I am particularly interested in gender and racial inequality, poverty, social policy, and health-with a particular focus on the sexual and reproductive health of poor women and women of color. Concentrating in Gender Studies greatly shaped my current research and policy interests. Specifically, the concentration provided me with the lens that I need to critically approach women's health issues from a perspective that emphasizes gendered power relations, as well as the intersection of gender with other dimensions of social stratification, including race/ethnicity, sexuality, and socioeconomic status. Moreover, it engrained in me an appreciation for feminist theory and women's historical struggles and triumphs, which guides the way that I approach my research and life! Outside of the classroom, I am passionate about dance, animal welfare, films, music, and good food.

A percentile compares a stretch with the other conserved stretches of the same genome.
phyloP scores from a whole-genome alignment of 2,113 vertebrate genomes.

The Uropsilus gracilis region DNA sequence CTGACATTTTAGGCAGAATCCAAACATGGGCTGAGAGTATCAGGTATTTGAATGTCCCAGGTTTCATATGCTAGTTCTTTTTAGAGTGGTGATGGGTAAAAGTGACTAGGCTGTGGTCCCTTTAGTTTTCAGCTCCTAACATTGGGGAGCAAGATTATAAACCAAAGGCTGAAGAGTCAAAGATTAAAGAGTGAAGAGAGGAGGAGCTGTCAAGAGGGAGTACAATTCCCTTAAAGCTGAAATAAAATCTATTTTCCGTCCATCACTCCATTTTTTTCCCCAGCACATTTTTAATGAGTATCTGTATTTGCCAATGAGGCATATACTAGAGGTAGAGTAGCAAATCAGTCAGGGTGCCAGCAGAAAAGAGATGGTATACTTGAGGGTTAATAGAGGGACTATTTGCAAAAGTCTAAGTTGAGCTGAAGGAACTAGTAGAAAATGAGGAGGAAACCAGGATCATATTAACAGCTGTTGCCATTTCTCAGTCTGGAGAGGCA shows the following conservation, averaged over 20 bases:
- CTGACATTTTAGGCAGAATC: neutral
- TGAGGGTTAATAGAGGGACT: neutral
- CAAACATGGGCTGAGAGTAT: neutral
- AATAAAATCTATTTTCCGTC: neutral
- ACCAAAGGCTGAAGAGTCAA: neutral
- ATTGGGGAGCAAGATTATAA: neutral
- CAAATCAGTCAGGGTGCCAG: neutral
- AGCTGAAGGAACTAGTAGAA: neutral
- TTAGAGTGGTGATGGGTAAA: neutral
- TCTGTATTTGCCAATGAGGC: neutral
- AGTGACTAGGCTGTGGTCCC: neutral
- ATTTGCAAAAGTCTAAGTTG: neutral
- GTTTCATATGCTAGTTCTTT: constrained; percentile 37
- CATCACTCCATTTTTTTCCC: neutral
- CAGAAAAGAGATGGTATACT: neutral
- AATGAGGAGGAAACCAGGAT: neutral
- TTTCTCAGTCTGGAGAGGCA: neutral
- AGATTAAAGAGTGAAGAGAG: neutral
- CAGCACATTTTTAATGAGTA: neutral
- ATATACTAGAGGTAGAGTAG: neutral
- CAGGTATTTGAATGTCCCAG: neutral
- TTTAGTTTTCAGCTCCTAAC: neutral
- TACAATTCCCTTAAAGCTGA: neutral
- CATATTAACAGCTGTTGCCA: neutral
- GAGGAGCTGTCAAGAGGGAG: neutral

Joanna Kels Albright (2004)
I am currently Vice President of Glocap. I married Luke Albright'04 on July 2, 2005.
Bonnie Kwon (2003)
I am currently studying for the bar and earned my J.D. from the University of California -Berkeley School of Law. I was a Fulbright Fellow to South Korea in 2003-2004. My interests include worker and immigrant rights, community economic developement, and worker-owned businesses.
Ashlee Piper (2003)
I attended the University of Oxford, UK and earned my MSc/MSW in Evidence Based Social Work in 2004. I now manage the Health and Human Services practice at a boutique government consulting firm in downtown Chicago.Prior to my current position, I was a child welfare and workforce development advisor to Governors Romney and Patrick in Massachusetts, the Director of Public Affairs and Field Services for the MA Office for Victim Assistance, and the Deputy Budget Director at the MA Department of Early Education and Care. Most of my work has revolved around women's and children's health and welfare issues in government.